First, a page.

David Dick

Abstract: "The Hobbesian Approach to Business Ethics"

When moral theory is applied to business cases it is often ill fitting. Most approaches require commitment to values (such as maximal utility or the good will) that are both foreign to business practitioners and that can require unprofitable actions. This leaves much of business ethics struggling to reply to a particular kind of skeptic who wonders why she should adopt a set of values so foreign and potentially contrary to her values as a business person. This kind of skepticism is even stronger for corporate entities that may be incapable or legally prohibited from advancing values other than shareholder return.

Here, I argue that this kind of skepticism can be answered by adopting an approach to business ethics inspired by the moral and political philosophy of Thomas Hobbes. Following interpreters like Gregory Kavka and Edwin Curley, the Hobbesian approach is a rule-egoist one that grounds reasons to behave well in one’s long term self-interest. The strength of this approach is that it can give reasons for the skeptic to behave well without forcing the adoption of a new set of values. Because it builds on the values business has already adopted, it can apply to both the skeptical business person and the abstract corporation.

Taking Hobbes’s texts as inspiration instead of gospel, the approach need not adopt each of Hobbes’s claims, but a surprising number of Hobbesian doctrines can be adapted seamlessly to the business environment.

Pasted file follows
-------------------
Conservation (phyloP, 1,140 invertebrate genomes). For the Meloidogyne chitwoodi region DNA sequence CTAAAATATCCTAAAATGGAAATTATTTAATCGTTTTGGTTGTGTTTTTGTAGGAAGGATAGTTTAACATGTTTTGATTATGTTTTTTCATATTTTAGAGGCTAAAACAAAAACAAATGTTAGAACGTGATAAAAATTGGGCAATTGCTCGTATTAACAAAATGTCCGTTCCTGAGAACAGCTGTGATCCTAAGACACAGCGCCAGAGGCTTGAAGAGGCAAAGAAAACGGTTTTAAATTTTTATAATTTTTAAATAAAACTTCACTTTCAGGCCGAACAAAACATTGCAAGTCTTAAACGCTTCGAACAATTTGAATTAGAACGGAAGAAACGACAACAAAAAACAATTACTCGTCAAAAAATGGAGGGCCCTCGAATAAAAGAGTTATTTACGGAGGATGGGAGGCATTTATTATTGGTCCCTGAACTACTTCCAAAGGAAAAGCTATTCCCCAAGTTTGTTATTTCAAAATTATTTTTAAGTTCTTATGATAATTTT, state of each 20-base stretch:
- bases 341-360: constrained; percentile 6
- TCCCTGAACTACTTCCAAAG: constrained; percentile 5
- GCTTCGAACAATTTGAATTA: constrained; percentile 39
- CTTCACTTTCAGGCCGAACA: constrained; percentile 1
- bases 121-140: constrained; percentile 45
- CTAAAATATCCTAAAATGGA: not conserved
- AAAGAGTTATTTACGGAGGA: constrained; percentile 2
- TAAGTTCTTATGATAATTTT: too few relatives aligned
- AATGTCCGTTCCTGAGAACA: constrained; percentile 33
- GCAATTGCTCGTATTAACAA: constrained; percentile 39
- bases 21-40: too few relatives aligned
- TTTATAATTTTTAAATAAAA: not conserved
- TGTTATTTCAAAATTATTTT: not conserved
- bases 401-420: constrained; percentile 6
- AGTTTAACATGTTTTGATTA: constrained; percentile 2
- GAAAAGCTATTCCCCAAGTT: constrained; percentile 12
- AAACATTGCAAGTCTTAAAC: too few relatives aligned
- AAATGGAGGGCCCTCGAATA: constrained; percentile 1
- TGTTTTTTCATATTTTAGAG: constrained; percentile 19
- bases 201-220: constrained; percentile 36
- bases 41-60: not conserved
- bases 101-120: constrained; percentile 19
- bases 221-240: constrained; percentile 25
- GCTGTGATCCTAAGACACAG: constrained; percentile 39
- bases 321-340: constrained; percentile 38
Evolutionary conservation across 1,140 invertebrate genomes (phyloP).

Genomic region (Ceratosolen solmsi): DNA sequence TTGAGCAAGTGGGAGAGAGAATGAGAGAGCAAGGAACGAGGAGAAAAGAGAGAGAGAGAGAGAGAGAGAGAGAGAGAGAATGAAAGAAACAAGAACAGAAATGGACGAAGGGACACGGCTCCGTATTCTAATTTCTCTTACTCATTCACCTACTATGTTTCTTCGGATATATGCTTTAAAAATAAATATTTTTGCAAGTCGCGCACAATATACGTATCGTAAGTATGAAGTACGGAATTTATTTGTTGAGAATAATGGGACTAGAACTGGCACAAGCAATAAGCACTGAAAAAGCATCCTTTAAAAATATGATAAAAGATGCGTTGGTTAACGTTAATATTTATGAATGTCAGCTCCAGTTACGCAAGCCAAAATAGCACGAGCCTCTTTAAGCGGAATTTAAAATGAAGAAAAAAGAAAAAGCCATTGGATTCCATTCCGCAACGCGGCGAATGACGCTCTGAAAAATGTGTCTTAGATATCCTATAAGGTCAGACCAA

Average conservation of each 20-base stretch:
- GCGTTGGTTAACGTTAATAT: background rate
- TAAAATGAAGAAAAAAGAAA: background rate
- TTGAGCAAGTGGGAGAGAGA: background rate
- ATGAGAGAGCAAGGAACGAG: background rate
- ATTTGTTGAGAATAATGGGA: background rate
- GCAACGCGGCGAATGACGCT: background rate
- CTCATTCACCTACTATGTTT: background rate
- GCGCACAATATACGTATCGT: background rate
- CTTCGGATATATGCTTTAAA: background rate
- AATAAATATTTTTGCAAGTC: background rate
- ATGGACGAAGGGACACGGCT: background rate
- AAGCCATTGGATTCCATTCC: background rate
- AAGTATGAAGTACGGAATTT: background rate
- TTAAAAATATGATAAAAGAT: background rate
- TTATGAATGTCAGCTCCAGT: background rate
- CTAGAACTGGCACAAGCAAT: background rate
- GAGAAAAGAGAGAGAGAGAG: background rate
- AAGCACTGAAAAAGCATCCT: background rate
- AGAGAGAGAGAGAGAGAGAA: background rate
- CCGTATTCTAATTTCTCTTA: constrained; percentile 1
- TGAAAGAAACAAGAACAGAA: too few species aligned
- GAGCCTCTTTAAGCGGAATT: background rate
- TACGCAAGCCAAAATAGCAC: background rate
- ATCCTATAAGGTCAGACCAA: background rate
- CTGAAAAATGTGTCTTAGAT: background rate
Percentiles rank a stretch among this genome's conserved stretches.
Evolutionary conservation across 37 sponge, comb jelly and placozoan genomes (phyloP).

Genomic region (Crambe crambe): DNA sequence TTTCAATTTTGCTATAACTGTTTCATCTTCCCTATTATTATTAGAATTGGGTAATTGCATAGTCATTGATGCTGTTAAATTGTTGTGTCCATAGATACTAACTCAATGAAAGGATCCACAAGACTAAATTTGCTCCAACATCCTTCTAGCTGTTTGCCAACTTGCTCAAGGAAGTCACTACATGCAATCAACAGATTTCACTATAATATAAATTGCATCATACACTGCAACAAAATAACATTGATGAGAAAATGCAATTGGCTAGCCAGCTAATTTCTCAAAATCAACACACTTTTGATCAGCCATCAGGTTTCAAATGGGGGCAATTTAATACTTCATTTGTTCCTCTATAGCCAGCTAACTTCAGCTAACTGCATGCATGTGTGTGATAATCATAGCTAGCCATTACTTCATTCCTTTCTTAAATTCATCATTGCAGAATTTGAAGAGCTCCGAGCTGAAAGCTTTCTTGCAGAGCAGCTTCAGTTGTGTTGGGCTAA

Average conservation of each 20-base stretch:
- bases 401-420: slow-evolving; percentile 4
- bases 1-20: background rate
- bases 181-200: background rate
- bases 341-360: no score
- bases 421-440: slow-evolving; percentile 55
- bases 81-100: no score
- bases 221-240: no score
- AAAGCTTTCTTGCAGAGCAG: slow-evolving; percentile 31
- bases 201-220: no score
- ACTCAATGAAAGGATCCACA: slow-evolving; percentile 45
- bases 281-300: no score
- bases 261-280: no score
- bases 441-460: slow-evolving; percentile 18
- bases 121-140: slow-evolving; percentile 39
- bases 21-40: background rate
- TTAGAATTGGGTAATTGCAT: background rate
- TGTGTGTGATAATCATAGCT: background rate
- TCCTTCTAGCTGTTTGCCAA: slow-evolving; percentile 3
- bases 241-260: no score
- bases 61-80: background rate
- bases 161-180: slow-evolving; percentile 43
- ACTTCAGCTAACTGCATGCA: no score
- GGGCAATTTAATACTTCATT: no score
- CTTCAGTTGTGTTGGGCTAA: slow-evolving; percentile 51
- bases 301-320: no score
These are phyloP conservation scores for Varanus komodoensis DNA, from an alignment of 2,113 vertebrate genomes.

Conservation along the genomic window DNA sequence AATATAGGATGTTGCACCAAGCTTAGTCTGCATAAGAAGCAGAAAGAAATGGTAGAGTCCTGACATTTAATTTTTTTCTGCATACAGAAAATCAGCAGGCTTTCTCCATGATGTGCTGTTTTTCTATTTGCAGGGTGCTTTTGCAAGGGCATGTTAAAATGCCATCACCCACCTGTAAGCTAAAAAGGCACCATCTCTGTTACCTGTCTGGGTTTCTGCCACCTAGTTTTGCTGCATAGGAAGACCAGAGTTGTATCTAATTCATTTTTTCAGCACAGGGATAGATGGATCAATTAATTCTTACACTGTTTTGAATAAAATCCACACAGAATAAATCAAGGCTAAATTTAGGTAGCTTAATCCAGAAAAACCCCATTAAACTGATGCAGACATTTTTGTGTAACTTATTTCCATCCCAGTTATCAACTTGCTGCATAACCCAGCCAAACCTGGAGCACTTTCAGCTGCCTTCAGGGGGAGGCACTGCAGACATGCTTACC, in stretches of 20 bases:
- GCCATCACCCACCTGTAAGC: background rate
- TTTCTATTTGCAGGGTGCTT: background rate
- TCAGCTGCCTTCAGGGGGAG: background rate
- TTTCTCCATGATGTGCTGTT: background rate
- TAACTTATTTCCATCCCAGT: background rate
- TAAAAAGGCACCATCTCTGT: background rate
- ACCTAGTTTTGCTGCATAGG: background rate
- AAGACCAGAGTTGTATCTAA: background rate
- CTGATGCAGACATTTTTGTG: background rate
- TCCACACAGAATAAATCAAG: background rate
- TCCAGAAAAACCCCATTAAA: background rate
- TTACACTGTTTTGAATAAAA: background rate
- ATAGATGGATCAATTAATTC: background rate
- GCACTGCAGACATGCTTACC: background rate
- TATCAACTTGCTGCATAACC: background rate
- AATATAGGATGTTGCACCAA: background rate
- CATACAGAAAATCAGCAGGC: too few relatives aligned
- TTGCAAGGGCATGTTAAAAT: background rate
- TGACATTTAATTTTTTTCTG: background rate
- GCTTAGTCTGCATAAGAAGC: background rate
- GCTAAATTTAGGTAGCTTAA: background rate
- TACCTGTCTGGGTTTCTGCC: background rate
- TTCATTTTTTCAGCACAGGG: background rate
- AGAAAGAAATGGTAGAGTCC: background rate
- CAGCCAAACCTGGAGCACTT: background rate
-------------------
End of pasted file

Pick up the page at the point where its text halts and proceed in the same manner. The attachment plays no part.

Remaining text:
The Hobbesian approach will not recommend a single, sovereign regulator to be obeyed absolutely, but instead finds each business person or firm in an iterated prisoner’s dilemma where the gains of short term defection are massively outweighed by their consequences for long term flourishing. Here, it is one’s reputation (rather than one’s sovereign) that gives reason to behave well. Too much defection and damage to one’s reputation and one might lose any willing cooperators in commerce, being left to a “financial state of nature” where a firm’s life will be “solitary, poor, nasty, brutish, and short.”

The Hobbesian approach to business ethics just is the “business case” for ethics made at the level of moral theory. As such, it is potentially subject to the same sort of objections that it is empirically naïve and mercenary when being good is contingently not profitable. Once again, the Hobbesian approach provides resources to answer these charges. Beyond the empirical work done to substantiate the way that doing good can offer both reputational advantage and protection, Hobbes’s own “reply to the Fool” can be adapted to claim that the promised gains from potential misdeeds can never be both so great and so certain to rationally outweigh the damage to reputation they risk. Furthermore, Hobbes’s political arguments to show the self-interested benefits to be derived from a peaceful and stable polity are easily applied to the marketplace, suggesting the proper role for government regulation.

In short, I here argue that the Hobbesian approach is the best and most promising for business ethics.

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